Although many Legionella outbreaks have been attributed to building heating and cooling systems, literature indicates that the majority of Legionella outbreaks are related to a building’s domestic hot water system. The domestic hot water system in buildings such as hospitals, schools, nursing homes, etc. provides an excellent environment for Legionnaires’ disease bacteria. Warm water temperatures in the ideal growth temperature range, stagnant areas, dead ends, pipe scale and biofilm, etc., are all ideal environments for bacteria growth.
A chemical process was developed using a safe, food-grade item that can be added to and injected along with chlorine to protect the pipe surface. It seals it, coats it, isolates the bacteria, enhances the disinfection process and provides protection against corrosion that would normally be caused by continuous chlorine injection. The process also controls leaks, rust and scale in galvanized piping, pinholeing in copper piping and reduces lead in the water supply.
Legionnaires’ disease bacteria can be easily controlled by maintaining the water temperatures above or below the ideal Legionella Bacteria growth range. If the temperature will be in the ideal growth range, continuous injection of chlorine between 0.5 and 2 parts per million can control microorganism growth (consult a water treatment professional for the correct chlorine level based on the water quality in your area). Chlorine is effective and universally accepted as a water treatment chemical disinfectant for potable water systems. Chlorine is relatively inexpensive and readily available. Other treatment chemicals like chloramines and bromines are also available. For water features, pools, fountains and other non-potable water systems, other treatment methods are available including: Ozone, Ultra-violet light and Copper-Silver ionization.
Even if the storage tank is removed, or not used without making other changes, the piping system will still have many dead legs. The water mains and branch lines remain with dead legs. All the problems (dead ends, stagnant areas, corrosion, etc.) in the piping system would remain the same. When there is water hammer, flow surges and other disruptions in the piping system, the flow stream dislodges sediment, scale and bacteria laden biofilm from the wall of the piping and distributes the bacteria throughout the downstream piping system. Maintaining hot water circulation with temperatures a few degrees above 122° Fahrenheit, and/or continuous supplemental treatment with chlorine or other water treatment chemicals, can keep the return lines from becoming re-infected with growth of microorganisms like Legionella.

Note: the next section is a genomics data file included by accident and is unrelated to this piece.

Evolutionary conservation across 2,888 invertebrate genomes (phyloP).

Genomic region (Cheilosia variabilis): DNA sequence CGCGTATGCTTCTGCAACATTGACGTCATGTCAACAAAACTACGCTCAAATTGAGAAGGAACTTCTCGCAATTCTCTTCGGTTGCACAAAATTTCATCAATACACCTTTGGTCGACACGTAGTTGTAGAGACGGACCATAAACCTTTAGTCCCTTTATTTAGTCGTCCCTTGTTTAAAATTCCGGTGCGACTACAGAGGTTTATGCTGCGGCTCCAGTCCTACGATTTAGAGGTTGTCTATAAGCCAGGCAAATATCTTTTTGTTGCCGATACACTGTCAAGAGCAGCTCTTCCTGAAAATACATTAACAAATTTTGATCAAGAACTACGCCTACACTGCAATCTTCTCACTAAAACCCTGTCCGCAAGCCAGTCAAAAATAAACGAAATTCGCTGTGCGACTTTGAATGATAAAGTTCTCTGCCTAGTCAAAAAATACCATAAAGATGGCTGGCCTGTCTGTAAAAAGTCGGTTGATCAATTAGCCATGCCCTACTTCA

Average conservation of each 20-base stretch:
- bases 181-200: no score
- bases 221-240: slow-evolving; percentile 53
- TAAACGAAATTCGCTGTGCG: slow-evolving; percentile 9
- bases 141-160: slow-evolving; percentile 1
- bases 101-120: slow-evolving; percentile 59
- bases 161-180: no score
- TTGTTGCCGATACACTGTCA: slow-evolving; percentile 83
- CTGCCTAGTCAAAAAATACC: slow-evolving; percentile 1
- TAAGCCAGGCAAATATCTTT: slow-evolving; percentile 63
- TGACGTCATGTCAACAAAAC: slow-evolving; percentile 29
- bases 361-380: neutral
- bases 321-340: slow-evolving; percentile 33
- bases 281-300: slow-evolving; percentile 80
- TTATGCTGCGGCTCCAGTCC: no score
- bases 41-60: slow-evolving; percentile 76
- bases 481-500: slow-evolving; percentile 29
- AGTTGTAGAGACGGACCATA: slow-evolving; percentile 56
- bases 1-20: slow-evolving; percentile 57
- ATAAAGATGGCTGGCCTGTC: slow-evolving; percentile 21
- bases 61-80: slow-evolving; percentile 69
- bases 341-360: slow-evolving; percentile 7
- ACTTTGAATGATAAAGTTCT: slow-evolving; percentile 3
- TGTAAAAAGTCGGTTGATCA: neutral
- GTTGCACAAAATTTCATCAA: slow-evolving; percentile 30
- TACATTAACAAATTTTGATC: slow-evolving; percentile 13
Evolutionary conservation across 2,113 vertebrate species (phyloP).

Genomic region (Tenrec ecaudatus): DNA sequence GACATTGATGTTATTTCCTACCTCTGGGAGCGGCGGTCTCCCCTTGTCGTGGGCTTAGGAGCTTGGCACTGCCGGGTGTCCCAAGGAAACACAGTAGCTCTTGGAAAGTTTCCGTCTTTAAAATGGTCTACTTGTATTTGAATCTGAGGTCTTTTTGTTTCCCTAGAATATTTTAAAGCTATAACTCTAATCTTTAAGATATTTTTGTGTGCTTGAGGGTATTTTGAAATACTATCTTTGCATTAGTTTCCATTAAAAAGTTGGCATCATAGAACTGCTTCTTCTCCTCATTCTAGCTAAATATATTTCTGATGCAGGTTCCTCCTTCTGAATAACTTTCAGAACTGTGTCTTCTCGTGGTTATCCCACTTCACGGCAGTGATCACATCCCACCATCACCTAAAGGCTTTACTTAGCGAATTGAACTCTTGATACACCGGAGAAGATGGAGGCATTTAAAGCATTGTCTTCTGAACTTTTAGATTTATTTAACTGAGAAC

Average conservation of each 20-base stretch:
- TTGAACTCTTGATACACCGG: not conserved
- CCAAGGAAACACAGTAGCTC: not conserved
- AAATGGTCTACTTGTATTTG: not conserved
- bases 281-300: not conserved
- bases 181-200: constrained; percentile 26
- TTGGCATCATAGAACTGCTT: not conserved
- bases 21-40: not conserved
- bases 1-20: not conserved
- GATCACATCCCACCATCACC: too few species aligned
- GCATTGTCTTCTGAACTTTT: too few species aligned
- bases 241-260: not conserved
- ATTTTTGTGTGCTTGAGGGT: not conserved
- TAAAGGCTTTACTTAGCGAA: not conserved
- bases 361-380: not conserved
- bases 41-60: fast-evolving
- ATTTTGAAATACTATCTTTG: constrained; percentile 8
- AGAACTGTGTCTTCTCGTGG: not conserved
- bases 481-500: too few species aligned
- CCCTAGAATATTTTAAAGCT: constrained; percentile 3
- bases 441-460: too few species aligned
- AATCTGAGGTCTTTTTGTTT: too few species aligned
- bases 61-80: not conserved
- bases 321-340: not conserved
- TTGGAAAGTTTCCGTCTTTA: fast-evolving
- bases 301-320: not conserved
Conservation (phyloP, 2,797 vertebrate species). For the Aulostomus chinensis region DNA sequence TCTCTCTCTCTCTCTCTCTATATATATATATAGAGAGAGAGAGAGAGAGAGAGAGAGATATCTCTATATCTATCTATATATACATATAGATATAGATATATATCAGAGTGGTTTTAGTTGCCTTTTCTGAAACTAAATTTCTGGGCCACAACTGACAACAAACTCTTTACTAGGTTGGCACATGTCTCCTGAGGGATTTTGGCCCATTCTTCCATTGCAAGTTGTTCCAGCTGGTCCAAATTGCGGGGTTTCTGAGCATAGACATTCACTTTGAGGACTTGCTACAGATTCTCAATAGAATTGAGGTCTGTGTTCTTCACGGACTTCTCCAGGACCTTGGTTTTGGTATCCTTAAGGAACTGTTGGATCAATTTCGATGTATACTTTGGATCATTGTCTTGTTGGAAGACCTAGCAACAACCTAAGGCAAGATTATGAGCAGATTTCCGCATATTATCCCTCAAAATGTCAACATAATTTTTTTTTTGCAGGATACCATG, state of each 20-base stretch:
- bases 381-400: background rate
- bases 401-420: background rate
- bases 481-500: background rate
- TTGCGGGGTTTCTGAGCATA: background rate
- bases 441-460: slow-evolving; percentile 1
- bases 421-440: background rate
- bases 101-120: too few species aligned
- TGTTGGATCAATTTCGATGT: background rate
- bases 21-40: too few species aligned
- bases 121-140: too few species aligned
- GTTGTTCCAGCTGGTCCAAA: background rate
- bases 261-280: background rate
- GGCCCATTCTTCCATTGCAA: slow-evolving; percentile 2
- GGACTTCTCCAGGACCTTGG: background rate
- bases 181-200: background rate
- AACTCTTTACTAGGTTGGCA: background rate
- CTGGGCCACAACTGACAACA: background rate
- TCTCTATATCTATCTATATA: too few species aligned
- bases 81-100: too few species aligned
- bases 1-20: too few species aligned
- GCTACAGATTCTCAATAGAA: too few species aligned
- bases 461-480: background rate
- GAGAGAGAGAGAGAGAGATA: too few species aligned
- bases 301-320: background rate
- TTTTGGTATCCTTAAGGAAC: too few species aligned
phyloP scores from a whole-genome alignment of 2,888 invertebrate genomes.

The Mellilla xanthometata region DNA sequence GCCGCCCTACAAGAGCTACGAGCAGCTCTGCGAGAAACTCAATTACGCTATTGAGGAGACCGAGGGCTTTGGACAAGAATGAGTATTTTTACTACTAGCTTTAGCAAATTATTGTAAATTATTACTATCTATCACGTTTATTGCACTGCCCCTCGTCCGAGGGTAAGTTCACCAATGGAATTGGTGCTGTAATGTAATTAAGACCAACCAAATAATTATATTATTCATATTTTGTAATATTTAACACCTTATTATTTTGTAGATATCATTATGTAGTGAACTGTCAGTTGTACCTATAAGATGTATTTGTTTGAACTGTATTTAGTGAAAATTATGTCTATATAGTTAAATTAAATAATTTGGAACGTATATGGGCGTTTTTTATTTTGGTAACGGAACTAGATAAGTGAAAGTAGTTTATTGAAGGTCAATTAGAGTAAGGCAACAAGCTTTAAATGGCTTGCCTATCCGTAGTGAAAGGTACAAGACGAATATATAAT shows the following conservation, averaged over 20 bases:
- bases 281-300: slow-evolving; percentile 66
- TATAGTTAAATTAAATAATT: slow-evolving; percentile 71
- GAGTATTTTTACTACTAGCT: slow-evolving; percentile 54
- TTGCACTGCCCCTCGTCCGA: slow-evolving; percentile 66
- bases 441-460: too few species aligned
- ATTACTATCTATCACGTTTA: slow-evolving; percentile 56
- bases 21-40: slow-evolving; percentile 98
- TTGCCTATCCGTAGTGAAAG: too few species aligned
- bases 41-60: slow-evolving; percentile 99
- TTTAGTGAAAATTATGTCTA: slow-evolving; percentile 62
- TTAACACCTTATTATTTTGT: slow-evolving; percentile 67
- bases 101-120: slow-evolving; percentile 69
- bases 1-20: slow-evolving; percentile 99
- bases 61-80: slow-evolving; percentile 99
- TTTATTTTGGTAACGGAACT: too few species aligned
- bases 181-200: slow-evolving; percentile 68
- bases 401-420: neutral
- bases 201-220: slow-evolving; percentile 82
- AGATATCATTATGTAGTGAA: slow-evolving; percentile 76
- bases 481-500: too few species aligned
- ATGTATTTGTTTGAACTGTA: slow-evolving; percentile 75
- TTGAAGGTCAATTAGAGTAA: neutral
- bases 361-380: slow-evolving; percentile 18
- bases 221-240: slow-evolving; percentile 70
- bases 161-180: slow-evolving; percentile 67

Storage tanks can be used in hot water systems as long as the hot water in the tank is stored at or above 140° Fahrenheit and temperature limiting devices are installed and adjusted at the various fixtures to prevent scalding.
A high temperature flush does kill the bacteria if you can get the temperature high enough and if you can draw 160° Fahrenheit throughout the whole system. It is not a permanent solution – It is only a temporary cure in systems that are capable of being fully flushed at 160° F. Unless you can maintain the high temperature and bring 160° Fahrenheit water to each and every fixture, dead end and stagnant area in the building, the bacteria will be reseeded. Most instantaneous water heating systems are not sized to produce 160 degree Fahrenheit hot water for long periods of time. Storage water heaters will often run out of hot water before the entire piping system is flushed for the required duration. Consider the costs in terms of manpower to have people stationed throughout the facility to flush each and every hot water outlet and energy costs. Consider the possibility of scalding during the many hours of elevated temperatures in larger buildings. Consider the effect the high temperature will have on the corrosion and scale on heating surfaces in the hot water system.
Many sites and sources claim that you can’t get Legionella from a shower head but this is not true! Legionella is transmitted to the victim by aerosolized water droplets from a contaminated water source. Hot water stored in the ideal growth temperature range can grow or incubate Legionella bacteria into large numbers. When the contaminated water is aerosolized in a shower head and inhaled by the victim, they inhale the bacteria laden water droplets into their lungs. Newer Ultra-low-flow shower heads break up the water into a fine mist which can be easily inhaled. The mist can transport Legionella bacteria into the lungs. The lungs serve as a medium for the bacteria to grow on where it infects the lungs first, causing pneumonia where the victim will experience flu-like symptoms. As the disease takes over the body, various organs shut down causing severe disabilities and in many cases death.
With 35 years of experience designing plumbing and mechanical systems for several major architectural, engineering, and design & construct firms. He has designed plumbing, mechanical, and fire protection systems for all building types including airports, stadiums, industrial manufacturing facilities, office buildings, commercial and retail buildings, hospitals, laboratories, prisons, jails, hotels, apartment buildings, military projects, high rise and educational facilities.